Abstract

The Atlantic Coast Restinga is a mosaic of plant communities with a distinct floristic and phytophysiognomy, exposed to luminous, thermal, and saline stresses. Plants of the restinga must have special features commonly associated to xeric environments, and are expected to host a high diversity of galling herbivores. We studied gall morphotypes, and recorded the diversity of galls on plants growing in sand dunes in a remnant area of restinga (Acaraí State Park) in São Francisco do Sul, Santa Catarina State, Brazil. The sampling was done in four plots (250 x 5 m), constituting a total area of 5 000 m², during April, May and June. Plant branches (n ≥ 5) with galls were sampled, identified, and the galls were photographed. The galls were classified into eight morphotypes, associated to eight host plants constituting 15 host plants - galling herbivores systems. The identification of the gall - inducers was based on literature, and on the species-specific feature of this kind of host plant-gall inducers interaction. There was a predominance of leaf galls, green in color. The most common morphotypes were the globoid, lenticular, conical, rosette, marginal, and fusiform galls, similarly to the inventories performed on other Brazilian biomes. Despite the environmental stresses, the xeric features of the dunes of the ASP, and the high local plant diversity, the diversity of galling herbivores were low. Varronia curassavica (Boraginaceae), Smilax campestris (Smilacaceae), and Guapira opposita (Nyctaginaceae) were superhosts of galling herbivores in the dunes, with about 70 % of the total associated parasites. The environmental effect seems to be neutral, either for the host plants or for the generation of gall morphotypes. Alternatively, the scarce nutritional resources could be restrictive for the establishment of the galling herbivores inside plant tissues.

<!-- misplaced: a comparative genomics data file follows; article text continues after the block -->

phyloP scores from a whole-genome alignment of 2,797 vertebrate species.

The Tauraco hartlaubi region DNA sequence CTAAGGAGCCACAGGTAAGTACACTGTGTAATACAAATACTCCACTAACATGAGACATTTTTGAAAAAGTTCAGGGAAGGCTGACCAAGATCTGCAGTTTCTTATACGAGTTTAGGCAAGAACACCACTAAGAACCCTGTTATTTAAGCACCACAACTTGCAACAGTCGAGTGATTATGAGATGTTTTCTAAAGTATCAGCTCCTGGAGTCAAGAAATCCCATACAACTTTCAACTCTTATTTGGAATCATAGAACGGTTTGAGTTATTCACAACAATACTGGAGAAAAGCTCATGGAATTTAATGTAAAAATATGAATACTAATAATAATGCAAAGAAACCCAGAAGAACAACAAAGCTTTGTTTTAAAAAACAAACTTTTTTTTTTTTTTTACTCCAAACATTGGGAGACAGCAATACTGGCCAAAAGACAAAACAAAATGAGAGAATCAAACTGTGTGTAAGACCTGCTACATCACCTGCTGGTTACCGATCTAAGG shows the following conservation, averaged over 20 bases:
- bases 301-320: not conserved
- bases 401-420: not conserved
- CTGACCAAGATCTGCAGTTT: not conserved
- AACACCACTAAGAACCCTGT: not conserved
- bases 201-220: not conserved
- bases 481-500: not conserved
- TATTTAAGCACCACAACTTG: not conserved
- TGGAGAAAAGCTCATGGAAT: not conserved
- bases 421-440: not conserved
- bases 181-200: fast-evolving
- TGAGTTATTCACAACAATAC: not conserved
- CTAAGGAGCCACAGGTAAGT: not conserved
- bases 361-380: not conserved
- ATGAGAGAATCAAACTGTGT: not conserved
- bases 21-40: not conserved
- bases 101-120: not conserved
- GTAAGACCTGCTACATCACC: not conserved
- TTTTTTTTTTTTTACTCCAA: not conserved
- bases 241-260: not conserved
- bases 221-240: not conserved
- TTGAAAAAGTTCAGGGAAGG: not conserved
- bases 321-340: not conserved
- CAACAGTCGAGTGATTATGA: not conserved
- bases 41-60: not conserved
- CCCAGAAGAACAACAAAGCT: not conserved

Keywords: dunes, environmental stress, insect-plant interaction, restingas, super-hosts.